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The FBI is warning New Jersey residents to be on the lookout for so-called “inheritance” scams.

According to Edgar Koby, a supervisor special agent in charge of the transnational threat unit of the FBI's Newark Division, a criminal typically will present himself as an attorney and tell someone they are a long lost relative of the person who has died.

“They identify this individual as being the sole surviving relative of this individual, and they have an inheritance. Usually they’ll give them a very large number, in the millions,” he said.

“Most people get very excited because they usually ask for nothing in the beginning, but as the process goes on they’ll ask them to pay a fee or a tax to get their $15 million dollars of inheritance.”

Koby noted that in some situations victims literally spend tens of thousands of dollars in order to get what they think is a bonafide inheritance.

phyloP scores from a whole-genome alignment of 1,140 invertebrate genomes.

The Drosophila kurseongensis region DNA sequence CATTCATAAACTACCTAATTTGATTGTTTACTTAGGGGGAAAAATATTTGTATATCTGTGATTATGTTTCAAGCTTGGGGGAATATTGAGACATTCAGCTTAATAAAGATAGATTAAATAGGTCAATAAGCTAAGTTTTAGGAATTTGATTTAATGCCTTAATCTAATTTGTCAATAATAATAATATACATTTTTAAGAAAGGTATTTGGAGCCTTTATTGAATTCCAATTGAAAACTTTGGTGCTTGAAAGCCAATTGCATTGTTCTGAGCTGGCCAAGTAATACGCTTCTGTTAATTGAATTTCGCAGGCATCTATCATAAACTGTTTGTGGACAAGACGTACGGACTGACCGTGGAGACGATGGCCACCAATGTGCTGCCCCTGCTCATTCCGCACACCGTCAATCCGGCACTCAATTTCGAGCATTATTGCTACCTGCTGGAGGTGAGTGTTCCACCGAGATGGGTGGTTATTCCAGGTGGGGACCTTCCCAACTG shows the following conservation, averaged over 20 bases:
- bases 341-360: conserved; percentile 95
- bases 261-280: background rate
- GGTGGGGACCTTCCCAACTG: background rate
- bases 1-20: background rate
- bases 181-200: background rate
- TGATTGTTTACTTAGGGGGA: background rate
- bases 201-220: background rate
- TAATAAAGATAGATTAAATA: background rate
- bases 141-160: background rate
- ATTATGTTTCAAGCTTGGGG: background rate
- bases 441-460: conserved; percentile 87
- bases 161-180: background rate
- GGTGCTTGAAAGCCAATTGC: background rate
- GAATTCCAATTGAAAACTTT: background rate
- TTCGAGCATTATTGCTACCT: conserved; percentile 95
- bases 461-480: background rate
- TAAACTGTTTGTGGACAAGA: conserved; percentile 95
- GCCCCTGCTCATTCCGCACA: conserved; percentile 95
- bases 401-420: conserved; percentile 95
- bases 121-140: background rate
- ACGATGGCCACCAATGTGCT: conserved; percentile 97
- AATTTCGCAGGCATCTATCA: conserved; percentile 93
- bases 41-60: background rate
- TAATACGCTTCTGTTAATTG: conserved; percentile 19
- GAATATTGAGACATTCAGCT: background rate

“The average individual would never hand a stranger $20,000, but they know more about that stranger at their door than they do about that person online,” he said.

He said many victims who fall for this are naïve, elderly, or both.

“First, they give a few hundred then maybe a few thousand, then it’s just another $500, and it’s sort of like, well I already invested $3,000, what’s another $500 to get $3 million?”

Koby noted many victims have “very sad stories, after spending their life savings or maxing out their credit cards only to realize they’ve been duped.”

So what’s the best way to not get taken?

“Anyone asking for money that you do not know, I would not send it,” he said.

Koby pointed out another similar type of scam is when someone gets an email or a call informing them they’ve won a lottery they never entered.

“Any email, any prize you won, inheritance, lottery, anything like that, I would not send any money,” he said.

Contact reporter David Matthau at

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